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Mensa Mexico to help San Miguel de Allende youth

By John Wharton

With more than 100,000 members in over 50 countries, it’s not surprising that Mexico has its own chapter of Mensa, the society for the super-smart.

To join the group, candidates must take a tightly controlled IQ test that shows their intelligence is in the top two percent. In Mexico, most members are active in the engineering and information-technology area but some use their brains in other creative areas from psychotherapy to theater, as one well-known actor in Mexico City demonstrates.

Says David Zambrano, president of Mexico Mensa, “In Mexico, Mensa is a huge confidence-builder and great qualifying tool that can really help young people advance. We strive to get Mexicans from all strata of society to join us if they qualify because it can really help open doors.”

One problem for smart but economically disadvantaged children in Mexico is the cost of the privately administered test. The 300-peso fee is discounted 50 percent for students but even that can challenge families like that of Paloma Noyola, a 12-year-old girl living in a Mexican shack. Paloma’s IQ tested so high that Wired magazine touted her as “the next Steve Jobs.”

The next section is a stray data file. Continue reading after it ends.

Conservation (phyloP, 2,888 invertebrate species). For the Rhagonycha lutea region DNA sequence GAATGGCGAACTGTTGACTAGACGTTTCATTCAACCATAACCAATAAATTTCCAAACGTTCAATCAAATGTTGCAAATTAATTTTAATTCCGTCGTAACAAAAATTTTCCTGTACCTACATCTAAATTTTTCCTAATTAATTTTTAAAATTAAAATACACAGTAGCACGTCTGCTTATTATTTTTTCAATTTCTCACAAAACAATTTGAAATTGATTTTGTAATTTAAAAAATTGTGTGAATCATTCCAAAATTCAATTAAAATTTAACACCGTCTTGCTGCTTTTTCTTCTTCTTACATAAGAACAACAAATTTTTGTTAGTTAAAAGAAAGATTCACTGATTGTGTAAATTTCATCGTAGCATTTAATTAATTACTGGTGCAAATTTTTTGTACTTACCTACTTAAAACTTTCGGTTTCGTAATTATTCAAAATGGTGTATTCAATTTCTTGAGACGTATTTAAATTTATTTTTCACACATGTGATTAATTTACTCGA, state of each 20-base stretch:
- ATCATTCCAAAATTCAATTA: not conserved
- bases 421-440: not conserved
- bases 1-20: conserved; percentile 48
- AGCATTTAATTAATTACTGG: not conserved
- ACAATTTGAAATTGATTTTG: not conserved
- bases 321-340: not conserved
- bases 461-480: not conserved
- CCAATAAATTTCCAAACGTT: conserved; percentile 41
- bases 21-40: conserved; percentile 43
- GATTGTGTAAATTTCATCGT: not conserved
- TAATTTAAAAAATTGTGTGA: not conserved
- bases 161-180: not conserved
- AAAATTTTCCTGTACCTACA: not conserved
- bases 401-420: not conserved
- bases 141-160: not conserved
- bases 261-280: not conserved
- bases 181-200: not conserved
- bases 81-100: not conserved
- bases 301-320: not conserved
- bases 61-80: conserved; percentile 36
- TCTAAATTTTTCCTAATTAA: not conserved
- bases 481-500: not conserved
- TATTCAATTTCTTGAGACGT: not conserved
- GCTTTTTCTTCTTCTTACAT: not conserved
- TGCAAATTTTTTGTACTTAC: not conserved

“Paloma is just the kind of young person we want Mensa to help to make sure she can use her gifted mind to its fullest extent. We hope to offer Mensa scholarships to such kids both to join Mensa and to help fund their higher education,” says President Zambrano.

If you are Mensa-qualified, might like to join Mexico Mensa or would just like to help young Mexican geniuses realize their potential, please contact John Wharton at or call 154-7524 for further information on meeting to form a local chapter.


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